The word ‘Ōmi ‘ as used in the Kuniyoshi series ‘Eight Views of Lake Biwa (Ōmi hakkei)‘, literally means ‘to meet and look’, hence the alternative title ‘Eight Views of Dating‘. But it has also the underlying meaning of a sexual encounter between lovers.
Eight Views of Ōmi
Simultaneously, ‘Eight Views of Ōmi ‘ induces the accepted subject in classical art and literature of eight beautiful views around the southern end of Lake Biwa in Ōmi province.
The roots are found in the famous ‘Eight Views of Xiaoxiang’ revered in China since ancient times: ‘eight beauty spots around Lake Dongting, near where the Xiao and Xiang rivers flowed together.
The Eight Views
The Eight Views were respectively: ‘Night rain falling by a river’, ‘A flock of geese descending to the shore (Fig.2)’, ‘Evening bell tolling in a distant temple’, ‘A snow-covered mountain at dusk’, the foothills dark and the summit shining brilliant white’, ‘Evening sun shining on a fishing village’, Sailboats returning to a distant harbour’, ‘Full autumn moon shining over the lake’, and ‘Clouds that rise up in the valleys and are blown away by the mountain breezes’.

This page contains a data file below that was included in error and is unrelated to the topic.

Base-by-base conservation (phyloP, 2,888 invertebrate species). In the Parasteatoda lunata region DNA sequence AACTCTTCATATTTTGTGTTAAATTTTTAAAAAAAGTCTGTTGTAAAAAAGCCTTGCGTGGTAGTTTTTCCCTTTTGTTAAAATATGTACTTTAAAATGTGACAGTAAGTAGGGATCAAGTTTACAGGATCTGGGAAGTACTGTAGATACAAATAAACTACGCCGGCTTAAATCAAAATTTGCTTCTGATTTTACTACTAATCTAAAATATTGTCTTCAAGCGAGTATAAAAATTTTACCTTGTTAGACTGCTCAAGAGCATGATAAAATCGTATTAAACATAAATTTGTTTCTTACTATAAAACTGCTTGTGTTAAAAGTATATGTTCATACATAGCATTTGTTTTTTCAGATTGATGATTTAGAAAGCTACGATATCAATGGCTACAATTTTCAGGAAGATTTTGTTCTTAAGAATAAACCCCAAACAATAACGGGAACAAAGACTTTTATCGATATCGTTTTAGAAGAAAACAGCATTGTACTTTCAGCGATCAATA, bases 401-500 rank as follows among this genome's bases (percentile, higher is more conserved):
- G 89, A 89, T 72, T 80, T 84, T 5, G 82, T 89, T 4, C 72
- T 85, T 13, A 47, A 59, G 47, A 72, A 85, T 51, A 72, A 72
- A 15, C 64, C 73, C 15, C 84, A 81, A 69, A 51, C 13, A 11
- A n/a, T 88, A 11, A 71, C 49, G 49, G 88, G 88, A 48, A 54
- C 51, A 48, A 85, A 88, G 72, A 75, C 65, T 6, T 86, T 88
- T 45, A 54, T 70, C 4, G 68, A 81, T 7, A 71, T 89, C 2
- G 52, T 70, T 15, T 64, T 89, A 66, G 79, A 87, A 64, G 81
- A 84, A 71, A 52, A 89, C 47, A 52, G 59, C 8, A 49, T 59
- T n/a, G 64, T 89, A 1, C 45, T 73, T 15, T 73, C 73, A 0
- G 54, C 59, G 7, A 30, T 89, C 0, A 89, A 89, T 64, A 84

Kuniyoshi’s eroticized version of the traditional literary and artistic theme of the ‘Eight Views of Lake Biwa‘ in Ōmi province, as adapted from the Chinese version, displays an enormous vagina meant to illustrate a lake and a Buddhist temple.
This relates perfectly to the erotic landscape (Fig.3) of the influential French artist André Masson (1896-1987) that he produced in 1955 using the automatic technique inspired by the pictorial tradition of Zen Buddhism and by the Courbet’s painting The Origin of the World (Fig.4). Masson also expressed his admiration for Zen painting in his book ‘Le plaisir de peindre‘ (1950).
Sources: ‘Shunga, Sex and Pleasure in Japanese Art‘ issued by the British Museum
‘Erotic Japonisme: The Influence of Japanese Sexual Imagery on Western Art‘ by Ricard Bru
*It is almost certain that Courbet must have been familiar with shunga and the genital closeups as depicted in Kunisada‘s series ‘New Tale of the Welling Waters (Sentõ shinwa)‘ and Kuniyoshi’s above design (Fig.1).
Please let us know in the comment box below if you have other striking examples of art that portrays body as a landscape! Or if you know of examples that proof the influence of shunga on Western art…!